After not a great night sleep in a luxury night bus (they serve dinner and breakfast, free WiFi, business class seats etc.) we arrived to Cusco really tired. Anyway the first thing we had to do was to organize a tour for our upcoming 4 day trek including world famous Machu Picchu. Because the Inka trail permits are limited and we didn’t book them on time (we don’t know there is a 4 month booking in advance) we’ve decided to do an alternative route – Lares trek. 

Luckily we got to book a private tour to the Lares valley, where Inca’s descendants still live in a traditional way. We got picked up at 5.30 AM by a driver and our guide Edson. Then we had a Sopa de Cabrito (goat’s soup) for breakfast at the local market of Calca and continued. 

After about 2 hours we arrived to a small community up the valley where two young boys waited for us; Nidio the cook is 21 years old and Nicanor his younger brother is only 12, together they packed and tied around four mules, all the equipment we needed for the next days. 

Immediately when we arrived a little girl came with a blanket and unpacked wool souvenirs, a minute later an older woman did the same. We gave them some fruits we had bought the day before and they were really happy. 

As we were 3600 mts above sea level we started hiking up through the mountains before hoping to get some advantage from these locals who are quite more used to climbing mountains at this altitude. Anyway they quickly caught up with us and headed on quickly to a shelter where we would have our first lunch. At first the weather was cloudy but after and hour or so it started to rain and then the higher we got it started to snow. We hid behind a huge rock and “enjoyed” the snow fall across a blue lagoon. 

After reaching the first pass we started our descent, by that time we were soaked and freezing. It was about 3 hours until we reached the shelter made out of stones, half of the ceiling was made out of straw and the other half was open to the air. There Nidio and Nicanor had already unpacked all the kitchen utensils for lunch, including a small gas stove, chairs, table, etc. I hadn’t noticed before but Nicanor was wearing sandals made out of old tires, they’re long lasting and cheap so according to our guide it has become a tradition. A huge booger was hanging from his nose, he was shivering just like the rest of us, there was around five degrees celsius and we were all wet but he was wearing sandals!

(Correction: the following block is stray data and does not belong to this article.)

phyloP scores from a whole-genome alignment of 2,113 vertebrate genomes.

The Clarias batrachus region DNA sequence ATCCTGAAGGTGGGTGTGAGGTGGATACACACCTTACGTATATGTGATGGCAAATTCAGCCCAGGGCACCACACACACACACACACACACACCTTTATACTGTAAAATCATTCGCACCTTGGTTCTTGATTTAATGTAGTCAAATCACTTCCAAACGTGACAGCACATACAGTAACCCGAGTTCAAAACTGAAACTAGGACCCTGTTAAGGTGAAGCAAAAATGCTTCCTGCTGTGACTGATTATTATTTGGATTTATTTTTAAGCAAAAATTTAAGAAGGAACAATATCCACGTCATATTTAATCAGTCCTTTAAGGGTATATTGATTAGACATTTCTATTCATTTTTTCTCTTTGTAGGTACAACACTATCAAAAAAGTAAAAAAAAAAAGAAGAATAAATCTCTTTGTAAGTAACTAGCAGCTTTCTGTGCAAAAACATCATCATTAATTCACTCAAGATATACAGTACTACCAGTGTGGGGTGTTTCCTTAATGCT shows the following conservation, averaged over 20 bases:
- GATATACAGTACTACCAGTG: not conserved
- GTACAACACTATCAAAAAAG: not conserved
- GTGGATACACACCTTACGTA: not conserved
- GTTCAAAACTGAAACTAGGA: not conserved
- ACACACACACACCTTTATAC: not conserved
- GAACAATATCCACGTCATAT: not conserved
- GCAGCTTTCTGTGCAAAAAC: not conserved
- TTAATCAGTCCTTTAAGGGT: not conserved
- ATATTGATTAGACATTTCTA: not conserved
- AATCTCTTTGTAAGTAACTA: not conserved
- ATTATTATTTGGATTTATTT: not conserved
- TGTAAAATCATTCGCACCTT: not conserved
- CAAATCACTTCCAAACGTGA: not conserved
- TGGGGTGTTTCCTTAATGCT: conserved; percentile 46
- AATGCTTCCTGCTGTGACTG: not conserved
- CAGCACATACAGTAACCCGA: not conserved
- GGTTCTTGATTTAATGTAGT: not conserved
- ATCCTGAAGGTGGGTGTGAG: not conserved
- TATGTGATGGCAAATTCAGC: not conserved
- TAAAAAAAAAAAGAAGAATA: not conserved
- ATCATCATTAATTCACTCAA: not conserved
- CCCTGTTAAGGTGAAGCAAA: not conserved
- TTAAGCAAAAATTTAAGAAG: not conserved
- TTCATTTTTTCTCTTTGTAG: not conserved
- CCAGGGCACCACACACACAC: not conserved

A vegetable soup was the first dish, followed by beef with mashed potatoes and steemed vegetables. We then had a lot of tea to try and warm up, still shivering and shocked by Nicanor’s feet we began to walk to the first campsite in the next village downhill. Sitting on wet chairs didn’t help to get dry nor warm so we went on wet and still freezing while the boys had to wash dishes with the freezing water of the river nearby and put everything again onto the mules.

After about an hour we arrived  to the community where the boys live. On the back yard of their humble house they built up the tents and prepared our beds which where thermo inflatable matress and sleeping bags. We hoped this would warm us up. We took off the wet clothes immediately and tried to relax but the sleeping bags turned out not to be very warm. 

Then came tea time; popcorn, crackers, bread, jelly, butter, cocoa, coffee and tea. We were told to dig up: “A long day awaits us tomorrow!” said Edson the guide, and so we did. We where not even finished when the hot quinua soup came followed by Saltado de pollo and vegetables and some strawberry desert that I couldn’t even try anymore, it was too much. 

With full stomachs we returned to our tent where we would have a very cold night, even with some wool blankets the family offered us.